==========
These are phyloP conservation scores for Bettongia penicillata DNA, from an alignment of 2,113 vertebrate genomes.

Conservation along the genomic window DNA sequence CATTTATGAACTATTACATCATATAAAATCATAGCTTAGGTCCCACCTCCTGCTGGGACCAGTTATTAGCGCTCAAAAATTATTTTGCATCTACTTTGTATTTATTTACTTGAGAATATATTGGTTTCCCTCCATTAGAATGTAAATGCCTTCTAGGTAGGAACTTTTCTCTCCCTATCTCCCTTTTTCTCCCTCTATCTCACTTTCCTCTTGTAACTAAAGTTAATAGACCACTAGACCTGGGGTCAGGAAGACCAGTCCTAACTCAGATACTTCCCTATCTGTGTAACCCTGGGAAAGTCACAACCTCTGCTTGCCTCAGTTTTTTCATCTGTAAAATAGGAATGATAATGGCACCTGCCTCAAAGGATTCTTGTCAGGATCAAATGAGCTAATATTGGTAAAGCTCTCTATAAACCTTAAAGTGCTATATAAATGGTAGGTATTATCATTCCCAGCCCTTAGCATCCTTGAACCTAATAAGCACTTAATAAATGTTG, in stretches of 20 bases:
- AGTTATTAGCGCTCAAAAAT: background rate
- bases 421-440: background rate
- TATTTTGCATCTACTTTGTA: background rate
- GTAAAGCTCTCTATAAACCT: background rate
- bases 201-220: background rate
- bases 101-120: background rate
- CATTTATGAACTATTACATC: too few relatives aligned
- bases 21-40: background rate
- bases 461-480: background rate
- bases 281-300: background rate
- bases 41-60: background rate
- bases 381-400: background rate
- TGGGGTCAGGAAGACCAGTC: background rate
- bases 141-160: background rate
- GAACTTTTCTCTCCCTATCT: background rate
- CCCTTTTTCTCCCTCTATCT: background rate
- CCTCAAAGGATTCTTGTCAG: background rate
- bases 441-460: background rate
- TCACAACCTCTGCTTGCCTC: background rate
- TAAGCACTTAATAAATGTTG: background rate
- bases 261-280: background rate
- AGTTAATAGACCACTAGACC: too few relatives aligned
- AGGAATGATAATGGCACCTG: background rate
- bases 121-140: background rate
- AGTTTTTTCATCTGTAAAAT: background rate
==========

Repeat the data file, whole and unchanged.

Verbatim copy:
These are phyloP conservation scores for Bettongia penicillata DNA, from an alignment of 2,113 vertebrate genomes.

Conservation along the genomic window DNA sequence CATTTATGAACTATTACATCATATAAAATCATAGCTTAGGTCCCACCTCCTGCTGGGACCAGTTATTAGCGCTCAAAAATTATTTTGCATCTACTTTGTATTTATTTACTTGAGAATATATTGGTTTCCCTCCATTAGAATGTAAATGCCTTCTAGGTAGGAACTTTTCTCTCCCTATCTCCCTTTTTCTCCCTCTATCTCACTTTCCTCTTGTAACTAAAGTTAATAGACCACTAGACCTGGGGTCAGGAAGACCAGTCCTAACTCAGATACTTCCCTATCTGTGTAACCCTGGGAAAGTCACAACCTCTGCTTGCCTCAGTTTTTTCATCTGTAAAATAGGAATGATAATGGCACCTGCCTCAAAGGATTCTTGTCAGGATCAAATGAGCTAATATTGGTAAAGCTCTCTATAAACCTTAAAGTGCTATATAAATGGTAGGTATTATCATTCCCAGCCCTTAGCATCCTTGAACCTAATAAGCACTTAATAAATGTTG, in stretches of 20 bases:
- AGTTATTAGCGCTCAAAAAT: background rate
- bases 421-440: background rate
- TATTTTGCATCTACTTTGTA: background rate
- GTAAAGCTCTCTATAAACCT: background rate
- bases 201-220: background rate
- bases 101-120: background rate
- CATTTATGAACTATTACATC: too few relatives aligned
- bases 21-40: background rate
- bases 461-480: background rate
- bases 281-300: background rate
- bases 41-60: background rate
- bases 381-400: background rate
- TGGGGTCAGGAAGACCAGTC: background rate
- bases 141-160: background rate
- GAACTTTTCTCTCCCTATCT: background rate
- CCCTTTTTCTCCCTCTATCT: background rate
- CCTCAAAGGATTCTTGTCAG: background rate
- bases 441-460: background rate
- TCACAACCTCTGCTTGCCTC: background rate
- TAAGCACTTAATAAATGTTG: background rate
- bases 261-280: background rate
- AGTTAATAGACCACTAGACC: too few relatives aligned
- AGGAATGATAATGGCACCTG: background rate
- bases 121-140: background rate
- AGTTTTTTCATCTGTAAAAT: background rate